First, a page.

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The Future of Health Monitoring with Consumer Gadgets

Stephanie Chung — McMaster Honours Life Sciences 2023

As technology continues to progress and aid in daily activities, people nowadays are growing increasingly dependent upon their smartphones, laptops and other electronic devices. With this trend, there is a growing market and consumer base for individuals to use health monitoring devices in order to keep track of the status of their bodies. These gadgets are either wearable or embedded into an individual’s environment(1) and able to keep track of health vitals, fitness and specialized health concerns. The overall goal of health monitoring consumer gadgets are to report accurate results for users, thus involving monitoring and storing data pertaining to the consumer. The ways in which results are monitored vary based on the specific technology and goal of the technological wear, such as through sensors on the products and microcontrollers(2). Depending on the device, different sensors are able to obtain measurements such as temperature, heart pulse/rhythm, blood sugar levels and other data pertaining to the purpose of the gadget.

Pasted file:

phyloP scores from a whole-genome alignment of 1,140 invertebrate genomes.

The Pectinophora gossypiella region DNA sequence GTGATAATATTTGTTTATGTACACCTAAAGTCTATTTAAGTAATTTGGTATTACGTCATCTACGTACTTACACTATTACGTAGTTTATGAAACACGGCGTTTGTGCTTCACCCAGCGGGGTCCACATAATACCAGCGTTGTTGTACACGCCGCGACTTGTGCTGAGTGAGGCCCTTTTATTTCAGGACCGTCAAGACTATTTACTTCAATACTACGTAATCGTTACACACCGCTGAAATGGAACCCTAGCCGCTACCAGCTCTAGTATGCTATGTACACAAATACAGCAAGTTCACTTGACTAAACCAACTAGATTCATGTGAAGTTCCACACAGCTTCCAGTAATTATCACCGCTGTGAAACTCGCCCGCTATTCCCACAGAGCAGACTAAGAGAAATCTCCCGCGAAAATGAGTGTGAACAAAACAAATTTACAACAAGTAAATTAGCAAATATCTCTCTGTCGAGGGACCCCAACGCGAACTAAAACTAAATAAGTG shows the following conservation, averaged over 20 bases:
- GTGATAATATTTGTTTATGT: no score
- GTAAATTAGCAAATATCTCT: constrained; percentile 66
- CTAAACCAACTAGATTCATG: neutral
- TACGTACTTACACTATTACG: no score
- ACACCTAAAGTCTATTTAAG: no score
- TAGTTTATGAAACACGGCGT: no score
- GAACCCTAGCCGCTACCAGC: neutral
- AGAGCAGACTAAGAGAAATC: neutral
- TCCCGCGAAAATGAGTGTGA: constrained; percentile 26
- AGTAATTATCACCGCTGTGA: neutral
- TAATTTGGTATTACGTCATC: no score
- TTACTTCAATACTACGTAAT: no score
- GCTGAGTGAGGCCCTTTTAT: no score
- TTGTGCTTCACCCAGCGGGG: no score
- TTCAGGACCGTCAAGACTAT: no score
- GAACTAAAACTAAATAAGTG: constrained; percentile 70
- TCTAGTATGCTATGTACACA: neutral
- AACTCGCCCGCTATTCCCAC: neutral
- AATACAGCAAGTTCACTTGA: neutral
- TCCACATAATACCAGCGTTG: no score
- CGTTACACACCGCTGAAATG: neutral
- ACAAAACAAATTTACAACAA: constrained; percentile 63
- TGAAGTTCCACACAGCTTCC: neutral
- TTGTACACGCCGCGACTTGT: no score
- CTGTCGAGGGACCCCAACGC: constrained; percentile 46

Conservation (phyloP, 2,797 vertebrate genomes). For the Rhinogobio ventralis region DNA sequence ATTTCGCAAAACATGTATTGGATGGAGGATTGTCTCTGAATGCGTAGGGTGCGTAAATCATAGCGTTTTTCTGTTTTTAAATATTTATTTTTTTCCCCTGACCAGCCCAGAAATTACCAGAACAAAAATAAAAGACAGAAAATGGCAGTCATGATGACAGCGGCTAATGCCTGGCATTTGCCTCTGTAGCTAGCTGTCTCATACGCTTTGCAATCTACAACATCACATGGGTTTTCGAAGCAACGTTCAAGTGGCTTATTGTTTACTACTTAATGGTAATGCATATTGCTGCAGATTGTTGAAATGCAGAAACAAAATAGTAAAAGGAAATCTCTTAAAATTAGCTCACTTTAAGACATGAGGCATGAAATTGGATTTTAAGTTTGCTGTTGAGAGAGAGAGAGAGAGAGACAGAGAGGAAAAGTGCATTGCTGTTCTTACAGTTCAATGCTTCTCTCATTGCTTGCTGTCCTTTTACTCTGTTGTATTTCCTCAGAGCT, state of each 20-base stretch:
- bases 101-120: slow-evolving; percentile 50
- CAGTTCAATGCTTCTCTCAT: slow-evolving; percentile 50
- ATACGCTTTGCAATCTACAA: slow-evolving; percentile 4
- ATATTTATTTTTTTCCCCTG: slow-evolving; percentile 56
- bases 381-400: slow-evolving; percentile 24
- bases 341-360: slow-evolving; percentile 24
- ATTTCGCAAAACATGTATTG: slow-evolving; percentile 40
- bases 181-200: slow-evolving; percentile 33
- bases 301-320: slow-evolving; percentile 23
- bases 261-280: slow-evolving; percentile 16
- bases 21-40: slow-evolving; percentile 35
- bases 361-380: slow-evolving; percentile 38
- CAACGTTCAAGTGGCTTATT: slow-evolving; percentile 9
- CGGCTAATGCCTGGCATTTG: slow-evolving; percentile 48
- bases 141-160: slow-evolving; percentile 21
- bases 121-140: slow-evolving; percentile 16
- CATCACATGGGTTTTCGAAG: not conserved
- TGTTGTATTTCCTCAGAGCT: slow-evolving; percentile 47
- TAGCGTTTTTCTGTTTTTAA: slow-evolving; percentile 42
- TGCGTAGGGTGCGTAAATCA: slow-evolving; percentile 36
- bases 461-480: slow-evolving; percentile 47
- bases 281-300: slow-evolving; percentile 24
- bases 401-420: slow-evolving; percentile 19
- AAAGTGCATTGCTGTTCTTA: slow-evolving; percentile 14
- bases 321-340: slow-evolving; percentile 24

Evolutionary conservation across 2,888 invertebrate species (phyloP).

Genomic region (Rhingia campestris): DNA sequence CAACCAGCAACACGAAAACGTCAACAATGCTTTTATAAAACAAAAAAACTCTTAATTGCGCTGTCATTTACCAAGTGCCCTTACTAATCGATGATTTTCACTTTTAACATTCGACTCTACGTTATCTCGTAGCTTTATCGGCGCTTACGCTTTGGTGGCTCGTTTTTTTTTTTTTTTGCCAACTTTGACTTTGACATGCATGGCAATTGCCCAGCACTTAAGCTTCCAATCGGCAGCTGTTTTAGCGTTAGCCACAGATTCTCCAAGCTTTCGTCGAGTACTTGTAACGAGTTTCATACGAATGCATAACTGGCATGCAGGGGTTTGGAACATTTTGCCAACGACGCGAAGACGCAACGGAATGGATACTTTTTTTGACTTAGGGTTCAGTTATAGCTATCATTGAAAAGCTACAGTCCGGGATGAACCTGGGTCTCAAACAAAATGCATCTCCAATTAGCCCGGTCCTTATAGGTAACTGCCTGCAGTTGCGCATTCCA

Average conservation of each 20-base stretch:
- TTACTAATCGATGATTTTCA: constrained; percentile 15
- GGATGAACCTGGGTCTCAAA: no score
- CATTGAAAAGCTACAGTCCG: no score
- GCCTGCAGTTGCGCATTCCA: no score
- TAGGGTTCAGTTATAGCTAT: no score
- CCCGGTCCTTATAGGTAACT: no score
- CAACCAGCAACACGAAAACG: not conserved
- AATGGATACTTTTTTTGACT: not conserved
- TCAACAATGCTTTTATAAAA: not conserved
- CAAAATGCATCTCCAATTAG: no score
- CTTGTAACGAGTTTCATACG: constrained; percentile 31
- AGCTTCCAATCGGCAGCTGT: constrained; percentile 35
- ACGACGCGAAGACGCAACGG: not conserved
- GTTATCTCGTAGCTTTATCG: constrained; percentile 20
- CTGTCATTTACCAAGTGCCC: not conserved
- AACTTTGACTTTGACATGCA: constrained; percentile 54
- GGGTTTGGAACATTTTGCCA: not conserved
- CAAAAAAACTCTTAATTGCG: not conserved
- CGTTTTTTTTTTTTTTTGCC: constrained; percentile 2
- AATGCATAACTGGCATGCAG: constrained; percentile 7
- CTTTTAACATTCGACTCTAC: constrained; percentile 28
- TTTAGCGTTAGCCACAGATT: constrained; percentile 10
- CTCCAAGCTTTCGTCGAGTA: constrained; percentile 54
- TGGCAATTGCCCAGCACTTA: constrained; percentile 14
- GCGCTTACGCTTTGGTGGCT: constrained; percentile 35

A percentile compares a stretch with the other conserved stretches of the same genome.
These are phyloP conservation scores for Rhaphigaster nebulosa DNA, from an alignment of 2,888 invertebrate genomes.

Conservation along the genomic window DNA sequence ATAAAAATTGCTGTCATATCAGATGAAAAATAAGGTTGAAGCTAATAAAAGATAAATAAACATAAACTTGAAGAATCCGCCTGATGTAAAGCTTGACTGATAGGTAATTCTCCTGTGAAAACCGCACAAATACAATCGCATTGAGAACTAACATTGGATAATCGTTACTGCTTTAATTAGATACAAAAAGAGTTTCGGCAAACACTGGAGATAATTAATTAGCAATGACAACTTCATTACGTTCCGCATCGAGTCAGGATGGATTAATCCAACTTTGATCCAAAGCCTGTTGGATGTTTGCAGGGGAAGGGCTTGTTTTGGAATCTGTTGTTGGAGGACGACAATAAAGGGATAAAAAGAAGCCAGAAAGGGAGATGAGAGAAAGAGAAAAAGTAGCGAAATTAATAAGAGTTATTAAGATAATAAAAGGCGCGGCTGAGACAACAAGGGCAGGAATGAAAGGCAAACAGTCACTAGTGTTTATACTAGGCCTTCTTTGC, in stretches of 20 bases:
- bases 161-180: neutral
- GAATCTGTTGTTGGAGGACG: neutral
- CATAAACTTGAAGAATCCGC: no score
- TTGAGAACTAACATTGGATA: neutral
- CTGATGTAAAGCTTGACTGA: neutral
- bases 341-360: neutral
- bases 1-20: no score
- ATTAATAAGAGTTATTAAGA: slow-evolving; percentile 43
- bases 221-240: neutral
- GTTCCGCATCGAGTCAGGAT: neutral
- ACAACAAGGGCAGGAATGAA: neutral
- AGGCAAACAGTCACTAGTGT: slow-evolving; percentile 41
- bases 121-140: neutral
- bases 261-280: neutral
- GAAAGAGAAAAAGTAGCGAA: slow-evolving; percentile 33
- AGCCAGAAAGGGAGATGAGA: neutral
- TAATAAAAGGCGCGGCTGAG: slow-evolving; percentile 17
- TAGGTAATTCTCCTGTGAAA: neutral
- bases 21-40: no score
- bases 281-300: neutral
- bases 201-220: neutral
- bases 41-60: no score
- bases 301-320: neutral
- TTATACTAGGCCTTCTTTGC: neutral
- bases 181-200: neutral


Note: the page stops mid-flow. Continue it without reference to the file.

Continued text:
Popular gadgets include smart watches, headbands and some devices tailored towards individuals with certain medical needs that measure blood pressure (bp) and asthma monitors. Smart watches have been targeted towards the general public as a means of being able to keep track of heart rate, calories burned, steps taken, sleep and activity levels, blood oxygen and even electrocardiograms(3). These watches have also been seamlessly integrated with common conveniences many use, such as being able to send and receive messages, phone calls, notifications, etc., in a small and portable form-factor. Smart headbands, like electroencephalography (EEG) headbands, have been developed to monitor the mental health of individuals through being used for meditation, measuring breathing patterns and heart rate(4). EEG devices monitor and offer the user feedback on their measurements in hopes of aiding them to become a more skilled meditator(5). Blood pressure monitors that are portable are convenient as they may be used anywhere and can track trends and changes. This information may be used in order to see if a physician is required to intervene in cases where vitals are abnormal (e.g. bp might be too high, indicating hypertension) and subsequent new course of action is required(6). In addition, asthma monitors, such as a Peak Flow Meter are useful as they take measurements daily regarding the expiratory flow rate of an individual and allows the user to keep track of changes if  they occur(7). This serves as an indicator and tool to help determine whether intervention is required and how the individual’s asthma is being managed(7).